5.Occupation? Whose Occupation?-

6.The Palestinian Lie-

7.Who Stole the Holy Land?-

8.UN to Mourn 60 Years of Israel's Existence-

9.Tongues Of Deceit-

10.How Strong Is the Arab Claim to Palestine?-

11.The History and Meaning of "Palestine" and "Palestinians" | PDF Format -

O Israel
The LORD bless you and keep you;
The LORD make His face to shine upon you and be gracious to you;
The LORD lift up His countenance upon you and give you peace.

Asymmetric Warfare It’s not just for the “Other Guys”

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Exclamation The West's Current Paralysis With Iran Parallels Its Inability To Deal With Nazi Ger

July 14, 2015
Special Dispatch No.6105

Gulf Journalists: The West's Current Paralysis Vis-à-vis Iran Parallels Its Inability To Deal With Nazi Germany Prior To WWII

In his March 19, 2015 column in the Saudi Al-Jazirah daily, Dr. Hamza Al-Salem compared the "Iran of the ayatollahs" to Nazi Germany, and warned that the Nazis' secret military buildup prior to World War II could be repeated in much the same way by Iran.

Al-Salem noted that in the 1930s, the Allies focused on rebuilding their economies following World War I, and chose to disregard the Nazi regime's military buildup – even after the latter invaded Austria and Czechoslovakia – and thus enabled it to occupy all of Europe. He wrote that Iran is now secretly developing destructive technology, just as the Nazis had, and went on to warn that it could deceive and distract the world. He also compared the inaction and apparent paralysis of the Obama administration in this situation to that of the Allies prior to World War II.

Ahmad Al-Jarallah, editor of the English-language Kuwaiti newspaper Arab Times, compared the nuclear deal with Iran to the Munich Agreement signed with Hitler in 1938. He wrote that, just like Nazi Germany, Iran is managing to swindle the world and obtain a deal on its own terms. The only question that remains, he said, is which Arab country will take the place of Austria or Poland and be the first country to succumb to Iran's expansionist ambitions.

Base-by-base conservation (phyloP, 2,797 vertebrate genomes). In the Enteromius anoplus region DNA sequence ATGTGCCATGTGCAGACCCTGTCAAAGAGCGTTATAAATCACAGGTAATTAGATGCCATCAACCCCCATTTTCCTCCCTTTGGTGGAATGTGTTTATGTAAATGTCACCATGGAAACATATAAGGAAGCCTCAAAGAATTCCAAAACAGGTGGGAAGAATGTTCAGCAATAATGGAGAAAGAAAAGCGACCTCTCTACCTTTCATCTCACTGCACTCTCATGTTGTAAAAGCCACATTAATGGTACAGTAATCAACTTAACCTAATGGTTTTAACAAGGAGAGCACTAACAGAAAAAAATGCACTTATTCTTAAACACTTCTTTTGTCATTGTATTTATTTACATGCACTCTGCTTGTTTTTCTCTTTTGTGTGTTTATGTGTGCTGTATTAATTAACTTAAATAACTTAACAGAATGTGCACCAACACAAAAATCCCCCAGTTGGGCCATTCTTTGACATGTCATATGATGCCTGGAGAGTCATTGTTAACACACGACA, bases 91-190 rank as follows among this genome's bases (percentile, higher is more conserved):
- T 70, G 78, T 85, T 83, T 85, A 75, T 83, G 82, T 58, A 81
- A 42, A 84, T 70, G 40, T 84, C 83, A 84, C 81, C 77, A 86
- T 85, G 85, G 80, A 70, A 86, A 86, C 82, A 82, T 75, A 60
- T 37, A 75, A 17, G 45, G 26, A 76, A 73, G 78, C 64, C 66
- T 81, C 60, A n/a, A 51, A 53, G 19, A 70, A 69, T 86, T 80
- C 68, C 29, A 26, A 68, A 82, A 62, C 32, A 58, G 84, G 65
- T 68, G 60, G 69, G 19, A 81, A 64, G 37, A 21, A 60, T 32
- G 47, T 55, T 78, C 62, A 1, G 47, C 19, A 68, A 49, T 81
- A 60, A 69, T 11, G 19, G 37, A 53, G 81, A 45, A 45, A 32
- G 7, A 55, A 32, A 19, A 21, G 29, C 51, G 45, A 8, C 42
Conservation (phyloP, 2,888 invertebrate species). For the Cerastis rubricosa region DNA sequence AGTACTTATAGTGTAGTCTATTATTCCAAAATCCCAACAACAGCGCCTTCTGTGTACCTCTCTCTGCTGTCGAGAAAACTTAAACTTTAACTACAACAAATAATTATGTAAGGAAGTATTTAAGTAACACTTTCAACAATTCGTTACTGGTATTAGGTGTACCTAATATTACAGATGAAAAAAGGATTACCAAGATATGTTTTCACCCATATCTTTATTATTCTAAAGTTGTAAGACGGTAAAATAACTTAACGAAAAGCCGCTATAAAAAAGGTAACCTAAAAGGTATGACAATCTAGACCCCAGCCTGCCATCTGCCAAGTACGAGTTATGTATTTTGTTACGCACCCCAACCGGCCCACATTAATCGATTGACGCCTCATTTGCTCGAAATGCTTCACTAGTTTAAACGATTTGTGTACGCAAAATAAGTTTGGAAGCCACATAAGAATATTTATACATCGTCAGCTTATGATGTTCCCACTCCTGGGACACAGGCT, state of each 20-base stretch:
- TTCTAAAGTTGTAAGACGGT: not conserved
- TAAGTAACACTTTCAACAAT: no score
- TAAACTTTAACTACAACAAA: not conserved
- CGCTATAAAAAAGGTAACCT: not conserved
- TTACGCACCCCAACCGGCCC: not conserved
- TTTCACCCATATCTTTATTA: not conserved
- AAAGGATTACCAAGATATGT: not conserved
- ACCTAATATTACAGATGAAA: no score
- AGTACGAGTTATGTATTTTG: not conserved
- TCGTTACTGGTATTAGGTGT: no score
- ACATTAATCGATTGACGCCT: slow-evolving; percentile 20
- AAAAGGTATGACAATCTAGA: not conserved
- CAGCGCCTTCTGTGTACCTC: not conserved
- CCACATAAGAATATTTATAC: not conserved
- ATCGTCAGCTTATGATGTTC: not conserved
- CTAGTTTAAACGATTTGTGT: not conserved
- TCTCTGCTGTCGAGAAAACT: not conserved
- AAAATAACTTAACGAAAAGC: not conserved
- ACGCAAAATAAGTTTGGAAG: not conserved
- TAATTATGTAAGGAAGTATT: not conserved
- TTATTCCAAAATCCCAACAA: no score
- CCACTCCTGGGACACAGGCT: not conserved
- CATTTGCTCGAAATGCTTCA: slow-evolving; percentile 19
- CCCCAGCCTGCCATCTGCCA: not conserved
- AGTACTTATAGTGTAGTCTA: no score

The following are excerpts from the two articles:

Dr. Hamza Al-Salem: Resentment and Murderousness – Qualities Nazi Germany And Iran Have In Common

Dr. Hamza Al-Salem wrote: "After losing some two million men, the German Empire lost the war it had launched and conceded defeat to the Allies in World War I. Because of the death of U.S. president [sic.], the American leadership was absent from the post-war accords, and the allies divvied up Germany and took away areas that belonged to it. They also burdened Germany with the cost of the war, but later settled for an economic siege [on it] to prevent it from being able to spark conflict and launch wars. The Allies were euphoric after playing a tune of victory, thus distracting themselves from the pain left by the war. The wounded Germany had not a moment of calm or comfort, and neither supporters nor allies, and it bent under the burden. It was paralyzed by the economic siege, and in its death throes.

"Then came the Great Depression. American and European banks quickly withdrew their funds from Germany, thus pouring salt in Germany's wounds and causing them to fester. As a result, the vilest of Germany's sons rose to power.

Dr. Hamza Al-Salem (image: